Sacha Dench ‘heartbroken’ at swan death

GPS-tagged Bewick's Swan 'Charlotte' in Estonia before she died. Photo courtesy of Wildfowl and Wetlands Trust.
GPS-tagged Bewick's Swan 'Charlotte' in Estonia before she died. Photo courtesy of Wildfowl and Wetlands Trust.

Conservationist Sacha Dench of the Wildfowl and Wetlands Trust (WWT) has expressed her ‘heartbreak’ on receiving news that one of the Bewick’s Swans she has been following as they migrate south has died.

Ms Dench, who has only just recovered from an injury of her own, has been following the birds as they travel from Arctic Russia to Britain. She recently reached Poland, where the news of the swan’s death was broken to her. ‘Charlotte’ had been fitted with a GPS collar by researchers who were tracking her progress online alongside that of Sacha. Both swan and conservationist encountered bad weather in Estonia, but Charlotte never made the onward journey.

WWT headquarters at Slimbridge, Gloucestershire, alerted Sacha’s support team, who sent a representative back to Estonia to attempt to find Charlotte’s body, but they had to turn back after two days of snow and freezing conditions.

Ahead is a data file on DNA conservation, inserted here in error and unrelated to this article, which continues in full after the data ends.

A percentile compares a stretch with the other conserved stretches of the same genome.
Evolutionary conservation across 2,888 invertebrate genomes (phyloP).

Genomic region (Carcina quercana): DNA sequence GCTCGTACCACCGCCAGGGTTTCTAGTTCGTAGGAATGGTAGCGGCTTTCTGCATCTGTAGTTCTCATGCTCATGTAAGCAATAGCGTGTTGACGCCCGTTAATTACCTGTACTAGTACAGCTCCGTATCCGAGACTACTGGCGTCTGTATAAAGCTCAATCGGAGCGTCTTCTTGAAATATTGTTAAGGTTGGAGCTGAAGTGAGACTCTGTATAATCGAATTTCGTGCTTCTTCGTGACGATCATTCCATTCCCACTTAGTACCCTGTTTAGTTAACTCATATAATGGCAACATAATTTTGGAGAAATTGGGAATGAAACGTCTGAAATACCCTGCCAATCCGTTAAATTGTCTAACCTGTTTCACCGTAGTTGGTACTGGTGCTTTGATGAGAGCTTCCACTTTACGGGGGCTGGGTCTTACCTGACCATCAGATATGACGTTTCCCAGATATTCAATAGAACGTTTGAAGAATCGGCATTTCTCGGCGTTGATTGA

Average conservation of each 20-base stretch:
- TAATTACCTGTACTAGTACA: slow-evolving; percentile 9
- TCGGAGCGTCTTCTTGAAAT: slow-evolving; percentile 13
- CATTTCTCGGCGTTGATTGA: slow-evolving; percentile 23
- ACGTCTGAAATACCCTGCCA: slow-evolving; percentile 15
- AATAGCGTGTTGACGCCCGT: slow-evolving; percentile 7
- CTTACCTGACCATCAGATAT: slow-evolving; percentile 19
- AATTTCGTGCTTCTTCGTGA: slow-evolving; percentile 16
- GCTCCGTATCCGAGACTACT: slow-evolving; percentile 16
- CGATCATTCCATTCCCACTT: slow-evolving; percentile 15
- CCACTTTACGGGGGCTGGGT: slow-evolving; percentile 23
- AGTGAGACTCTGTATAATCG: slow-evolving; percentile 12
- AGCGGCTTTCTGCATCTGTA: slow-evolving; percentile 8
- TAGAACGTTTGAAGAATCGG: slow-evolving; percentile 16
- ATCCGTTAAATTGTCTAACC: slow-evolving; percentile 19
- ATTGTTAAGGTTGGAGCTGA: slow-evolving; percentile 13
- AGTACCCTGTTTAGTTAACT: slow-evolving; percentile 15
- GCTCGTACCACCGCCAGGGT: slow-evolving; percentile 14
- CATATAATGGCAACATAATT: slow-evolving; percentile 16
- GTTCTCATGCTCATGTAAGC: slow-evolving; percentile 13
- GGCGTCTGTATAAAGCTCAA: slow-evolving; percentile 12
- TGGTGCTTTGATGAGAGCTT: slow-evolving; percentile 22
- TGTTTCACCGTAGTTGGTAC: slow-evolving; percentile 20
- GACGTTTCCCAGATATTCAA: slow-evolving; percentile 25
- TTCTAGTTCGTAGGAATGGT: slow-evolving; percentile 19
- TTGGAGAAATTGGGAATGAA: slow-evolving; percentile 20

The news was broken to Ms Dench on 11 November; she commented: “This is such sad news. Looking at a beautiful Bewick’s Swan, you don’t appreciate how incredibly tough they need to be to complete this gruelling journey. I have an engine and a support team and, even so, it’s without a doubt the most physically and emotionally challenging thing I’ve ever done.

“As part of the WWT swan-tracking programme for the last two years, Charlotte gave us an invaluable window into their world. Sadly, you can see on our Flight of the Swans website that Charlotte’s tracker is now just moving up and down the coast with the tide.

“Each year hundreds of Bewick’s Swans don’t make it. We may never know what happened to Charlotte, but it’s important that she doesn’t die in vain. Please sign the petition on the website to protect swans and restore lost wetlands.”

Content continues after advertisements
Written by: Birdwatch news team